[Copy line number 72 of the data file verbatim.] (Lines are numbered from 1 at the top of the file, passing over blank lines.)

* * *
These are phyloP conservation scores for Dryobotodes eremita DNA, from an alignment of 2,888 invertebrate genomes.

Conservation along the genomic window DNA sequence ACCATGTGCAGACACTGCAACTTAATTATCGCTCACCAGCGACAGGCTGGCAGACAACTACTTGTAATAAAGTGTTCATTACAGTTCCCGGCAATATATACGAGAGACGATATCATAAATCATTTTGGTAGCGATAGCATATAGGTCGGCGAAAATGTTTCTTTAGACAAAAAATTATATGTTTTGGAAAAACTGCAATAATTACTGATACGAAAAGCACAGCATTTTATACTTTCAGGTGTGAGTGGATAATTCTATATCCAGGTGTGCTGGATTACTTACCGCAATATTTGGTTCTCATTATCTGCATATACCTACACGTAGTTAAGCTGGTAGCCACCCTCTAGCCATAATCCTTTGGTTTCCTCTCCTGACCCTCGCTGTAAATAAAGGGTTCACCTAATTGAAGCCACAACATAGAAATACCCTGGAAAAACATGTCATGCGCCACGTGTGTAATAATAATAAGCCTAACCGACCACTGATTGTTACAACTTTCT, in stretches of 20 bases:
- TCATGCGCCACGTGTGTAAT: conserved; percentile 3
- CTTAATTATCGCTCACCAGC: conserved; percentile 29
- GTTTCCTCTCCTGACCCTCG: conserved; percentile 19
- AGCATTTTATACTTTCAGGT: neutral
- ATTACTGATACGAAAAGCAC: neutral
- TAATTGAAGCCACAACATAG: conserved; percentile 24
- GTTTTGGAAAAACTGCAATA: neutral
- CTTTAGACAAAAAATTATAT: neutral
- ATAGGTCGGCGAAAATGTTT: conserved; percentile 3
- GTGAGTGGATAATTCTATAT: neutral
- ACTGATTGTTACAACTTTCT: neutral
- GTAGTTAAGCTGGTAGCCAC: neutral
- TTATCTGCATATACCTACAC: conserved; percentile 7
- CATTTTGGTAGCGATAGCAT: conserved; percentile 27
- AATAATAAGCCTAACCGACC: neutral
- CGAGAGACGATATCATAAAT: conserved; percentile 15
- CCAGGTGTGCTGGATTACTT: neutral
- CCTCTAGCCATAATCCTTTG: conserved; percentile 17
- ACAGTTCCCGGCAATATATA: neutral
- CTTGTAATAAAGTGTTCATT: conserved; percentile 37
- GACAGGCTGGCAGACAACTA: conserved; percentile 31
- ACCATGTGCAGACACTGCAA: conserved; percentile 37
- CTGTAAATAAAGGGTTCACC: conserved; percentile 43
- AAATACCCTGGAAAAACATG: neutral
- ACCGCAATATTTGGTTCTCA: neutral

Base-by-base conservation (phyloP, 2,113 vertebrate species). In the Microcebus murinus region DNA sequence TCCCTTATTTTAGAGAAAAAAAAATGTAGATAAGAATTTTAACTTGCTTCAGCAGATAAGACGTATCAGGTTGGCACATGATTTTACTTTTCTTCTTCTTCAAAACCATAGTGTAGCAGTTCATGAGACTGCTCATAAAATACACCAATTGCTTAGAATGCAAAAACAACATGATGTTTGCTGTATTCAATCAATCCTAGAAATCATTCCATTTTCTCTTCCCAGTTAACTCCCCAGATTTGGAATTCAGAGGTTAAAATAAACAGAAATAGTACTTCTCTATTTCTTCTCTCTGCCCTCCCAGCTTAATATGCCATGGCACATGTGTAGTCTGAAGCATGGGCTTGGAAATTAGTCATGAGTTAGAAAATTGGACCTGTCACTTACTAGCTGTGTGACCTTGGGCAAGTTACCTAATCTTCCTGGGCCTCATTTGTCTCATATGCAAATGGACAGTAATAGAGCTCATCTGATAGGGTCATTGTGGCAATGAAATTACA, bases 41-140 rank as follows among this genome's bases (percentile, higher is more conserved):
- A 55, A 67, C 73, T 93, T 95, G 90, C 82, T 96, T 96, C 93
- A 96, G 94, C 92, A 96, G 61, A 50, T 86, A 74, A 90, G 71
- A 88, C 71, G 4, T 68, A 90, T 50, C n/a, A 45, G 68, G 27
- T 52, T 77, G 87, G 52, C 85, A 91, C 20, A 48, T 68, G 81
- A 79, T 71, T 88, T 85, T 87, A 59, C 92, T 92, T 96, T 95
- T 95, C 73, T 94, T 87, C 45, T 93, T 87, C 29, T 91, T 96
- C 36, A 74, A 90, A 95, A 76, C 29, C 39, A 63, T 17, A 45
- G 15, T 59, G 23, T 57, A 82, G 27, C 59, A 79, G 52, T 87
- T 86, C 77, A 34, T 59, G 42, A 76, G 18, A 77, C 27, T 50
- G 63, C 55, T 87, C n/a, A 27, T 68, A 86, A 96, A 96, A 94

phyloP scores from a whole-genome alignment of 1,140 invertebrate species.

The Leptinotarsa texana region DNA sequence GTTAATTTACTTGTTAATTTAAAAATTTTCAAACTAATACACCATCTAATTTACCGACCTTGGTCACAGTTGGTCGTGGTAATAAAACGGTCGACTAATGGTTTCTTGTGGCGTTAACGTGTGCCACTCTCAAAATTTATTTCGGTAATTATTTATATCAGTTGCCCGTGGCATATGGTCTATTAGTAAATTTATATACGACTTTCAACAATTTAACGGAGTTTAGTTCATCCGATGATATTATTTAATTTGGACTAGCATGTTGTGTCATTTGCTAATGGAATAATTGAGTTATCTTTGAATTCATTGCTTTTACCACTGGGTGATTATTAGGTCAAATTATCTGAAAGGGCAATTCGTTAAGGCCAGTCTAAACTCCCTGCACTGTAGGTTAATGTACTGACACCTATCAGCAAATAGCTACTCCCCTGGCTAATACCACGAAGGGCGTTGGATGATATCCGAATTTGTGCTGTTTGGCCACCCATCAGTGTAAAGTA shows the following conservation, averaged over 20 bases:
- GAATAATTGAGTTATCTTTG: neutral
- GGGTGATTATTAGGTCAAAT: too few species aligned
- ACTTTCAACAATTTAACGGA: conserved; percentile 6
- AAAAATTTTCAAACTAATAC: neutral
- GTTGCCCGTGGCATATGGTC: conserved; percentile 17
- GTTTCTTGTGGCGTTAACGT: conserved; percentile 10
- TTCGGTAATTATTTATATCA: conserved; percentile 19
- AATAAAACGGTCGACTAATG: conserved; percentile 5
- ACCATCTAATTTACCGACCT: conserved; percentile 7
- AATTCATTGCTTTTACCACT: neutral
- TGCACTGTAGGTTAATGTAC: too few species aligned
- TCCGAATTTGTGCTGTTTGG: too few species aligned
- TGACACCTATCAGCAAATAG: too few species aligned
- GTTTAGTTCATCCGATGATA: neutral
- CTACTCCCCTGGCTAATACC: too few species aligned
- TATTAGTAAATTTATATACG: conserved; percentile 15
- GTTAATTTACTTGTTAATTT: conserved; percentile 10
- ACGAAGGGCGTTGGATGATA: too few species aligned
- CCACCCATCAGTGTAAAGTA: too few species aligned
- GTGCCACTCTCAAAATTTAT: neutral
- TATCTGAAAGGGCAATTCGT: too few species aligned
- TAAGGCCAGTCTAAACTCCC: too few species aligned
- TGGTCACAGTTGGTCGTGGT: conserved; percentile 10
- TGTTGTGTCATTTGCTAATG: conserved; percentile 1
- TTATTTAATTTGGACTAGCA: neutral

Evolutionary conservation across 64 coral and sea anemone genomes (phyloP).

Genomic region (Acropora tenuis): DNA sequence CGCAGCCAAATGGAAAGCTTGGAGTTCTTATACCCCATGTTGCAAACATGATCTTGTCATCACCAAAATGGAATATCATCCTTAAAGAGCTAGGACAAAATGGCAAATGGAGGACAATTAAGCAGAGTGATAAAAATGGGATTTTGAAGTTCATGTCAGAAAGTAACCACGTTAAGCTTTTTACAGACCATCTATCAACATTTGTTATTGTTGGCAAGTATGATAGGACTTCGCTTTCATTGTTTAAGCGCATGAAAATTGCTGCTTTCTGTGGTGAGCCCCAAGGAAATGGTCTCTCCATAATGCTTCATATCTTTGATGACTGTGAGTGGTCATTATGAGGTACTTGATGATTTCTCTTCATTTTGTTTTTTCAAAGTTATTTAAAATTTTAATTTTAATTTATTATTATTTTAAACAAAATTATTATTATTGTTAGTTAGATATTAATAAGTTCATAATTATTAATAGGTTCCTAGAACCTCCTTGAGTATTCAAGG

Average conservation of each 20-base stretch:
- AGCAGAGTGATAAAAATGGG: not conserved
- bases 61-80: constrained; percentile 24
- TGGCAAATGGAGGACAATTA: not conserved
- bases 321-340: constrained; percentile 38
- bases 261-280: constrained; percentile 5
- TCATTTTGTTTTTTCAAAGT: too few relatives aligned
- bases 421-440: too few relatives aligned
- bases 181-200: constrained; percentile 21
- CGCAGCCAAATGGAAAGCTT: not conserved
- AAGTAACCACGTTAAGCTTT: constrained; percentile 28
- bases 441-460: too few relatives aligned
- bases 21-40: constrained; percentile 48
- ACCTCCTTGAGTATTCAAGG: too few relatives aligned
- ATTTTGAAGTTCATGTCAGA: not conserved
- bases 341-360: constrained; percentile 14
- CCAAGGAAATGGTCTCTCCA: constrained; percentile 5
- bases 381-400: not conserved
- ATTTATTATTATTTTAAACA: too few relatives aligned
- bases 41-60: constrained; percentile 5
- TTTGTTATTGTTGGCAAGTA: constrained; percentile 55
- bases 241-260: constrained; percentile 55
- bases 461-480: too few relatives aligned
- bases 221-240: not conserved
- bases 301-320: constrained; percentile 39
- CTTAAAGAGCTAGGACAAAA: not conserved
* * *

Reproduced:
- bases 321-340: constrained; percentile 38